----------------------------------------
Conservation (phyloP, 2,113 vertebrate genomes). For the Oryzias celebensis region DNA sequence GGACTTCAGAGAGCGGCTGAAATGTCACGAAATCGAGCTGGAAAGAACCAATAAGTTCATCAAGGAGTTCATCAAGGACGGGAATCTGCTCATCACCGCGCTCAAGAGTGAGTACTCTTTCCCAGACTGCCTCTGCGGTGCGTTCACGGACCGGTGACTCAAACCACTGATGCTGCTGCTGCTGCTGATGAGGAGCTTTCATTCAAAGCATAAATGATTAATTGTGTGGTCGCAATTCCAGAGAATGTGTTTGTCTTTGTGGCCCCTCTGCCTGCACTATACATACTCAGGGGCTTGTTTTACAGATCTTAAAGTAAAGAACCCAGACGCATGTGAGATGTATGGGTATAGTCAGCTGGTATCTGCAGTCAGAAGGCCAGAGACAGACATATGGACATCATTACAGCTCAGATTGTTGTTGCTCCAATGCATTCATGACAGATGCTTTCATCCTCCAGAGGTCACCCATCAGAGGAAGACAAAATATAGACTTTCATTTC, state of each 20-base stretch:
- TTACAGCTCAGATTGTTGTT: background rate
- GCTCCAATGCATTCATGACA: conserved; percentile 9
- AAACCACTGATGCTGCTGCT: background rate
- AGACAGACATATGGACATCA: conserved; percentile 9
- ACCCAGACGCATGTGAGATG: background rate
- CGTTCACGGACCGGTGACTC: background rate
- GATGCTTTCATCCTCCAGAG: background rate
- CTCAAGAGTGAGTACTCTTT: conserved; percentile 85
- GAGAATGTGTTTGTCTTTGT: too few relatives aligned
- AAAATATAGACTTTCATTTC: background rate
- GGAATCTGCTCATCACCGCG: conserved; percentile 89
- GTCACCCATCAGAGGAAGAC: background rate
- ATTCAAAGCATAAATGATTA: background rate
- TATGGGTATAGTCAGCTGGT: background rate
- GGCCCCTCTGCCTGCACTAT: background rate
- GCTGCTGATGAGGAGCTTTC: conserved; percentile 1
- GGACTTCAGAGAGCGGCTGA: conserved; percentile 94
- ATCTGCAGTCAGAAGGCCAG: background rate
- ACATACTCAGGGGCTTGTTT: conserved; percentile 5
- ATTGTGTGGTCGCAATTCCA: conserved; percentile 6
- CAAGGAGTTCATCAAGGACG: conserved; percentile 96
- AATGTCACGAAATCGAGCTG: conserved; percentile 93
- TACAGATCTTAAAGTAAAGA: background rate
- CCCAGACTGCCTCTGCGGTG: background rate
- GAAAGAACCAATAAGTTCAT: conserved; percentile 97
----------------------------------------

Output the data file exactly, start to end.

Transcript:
Conservation (phyloP, 2,113 vertebrate genomes). For the Oryzias celebensis region DNA sequence GGACTTCAGAGAGCGGCTGAAATGTCACGAAATCGAGCTGGAAAGAACCAATAAGTTCATCAAGGAGTTCATCAAGGACGGGAATCTGCTCATCACCGCGCTCAAGAGTGAGTACTCTTTCCCAGACTGCCTCTGCGGTGCGTTCACGGACCGGTGACTCAAACCACTGATGCTGCTGCTGCTGCTGATGAGGAGCTTTCATTCAAAGCATAAATGATTAATTGTGTGGTCGCAATTCCAGAGAATGTGTTTGTCTTTGTGGCCCCTCTGCCTGCACTATACATACTCAGGGGCTTGTTTTACAGATCTTAAAGTAAAGAACCCAGACGCATGTGAGATGTATGGGTATAGTCAGCTGGTATCTGCAGTCAGAAGGCCAGAGACAGACATATGGACATCATTACAGCTCAGATTGTTGTTGCTCCAATGCATTCATGACAGATGCTTTCATCCTCCAGAGGTCACCCATCAGAGGAAGACAAAATATAGACTTTCATTTC, state of each 20-base stretch:
- TTACAGCTCAGATTGTTGTT: background rate
- GCTCCAATGCATTCATGACA: conserved; percentile 9
- AAACCACTGATGCTGCTGCT: background rate
- AGACAGACATATGGACATCA: conserved; percentile 9
- ACCCAGACGCATGTGAGATG: background rate
- CGTTCACGGACCGGTGACTC: background rate
- GATGCTTTCATCCTCCAGAG: background rate
- CTCAAGAGTGAGTACTCTTT: conserved; percentile 85
- GAGAATGTGTTTGTCTTTGT: too few relatives aligned
- AAAATATAGACTTTCATTTC: background rate
- GGAATCTGCTCATCACCGCG: conserved; percentile 89
- GTCACCCATCAGAGGAAGAC: background rate
- ATTCAAAGCATAAATGATTA: background rate
- TATGGGTATAGTCAGCTGGT: background rate
- GGCCCCTCTGCCTGCACTAT: background rate
- GCTGCTGATGAGGAGCTTTC: conserved; percentile 1
- GGACTTCAGAGAGCGGCTGA: conserved; percentile 94
- ATCTGCAGTCAGAAGGCCAG: background rate
- ACATACTCAGGGGCTTGTTT: conserved; percentile 5
- ATTGTGTGGTCGCAATTCCA: conserved; percentile 6
- CAAGGAGTTCATCAAGGACG: conserved; percentile 96
- AATGTCACGAAATCGAGCTG: conserved; percentile 93
- TACAGATCTTAAAGTAAAGA: background rate
- CCCAGACTGCCTCTGCGGTG: background rate
- GAAAGAACCAATAAGTTCAT: conserved; percentile 97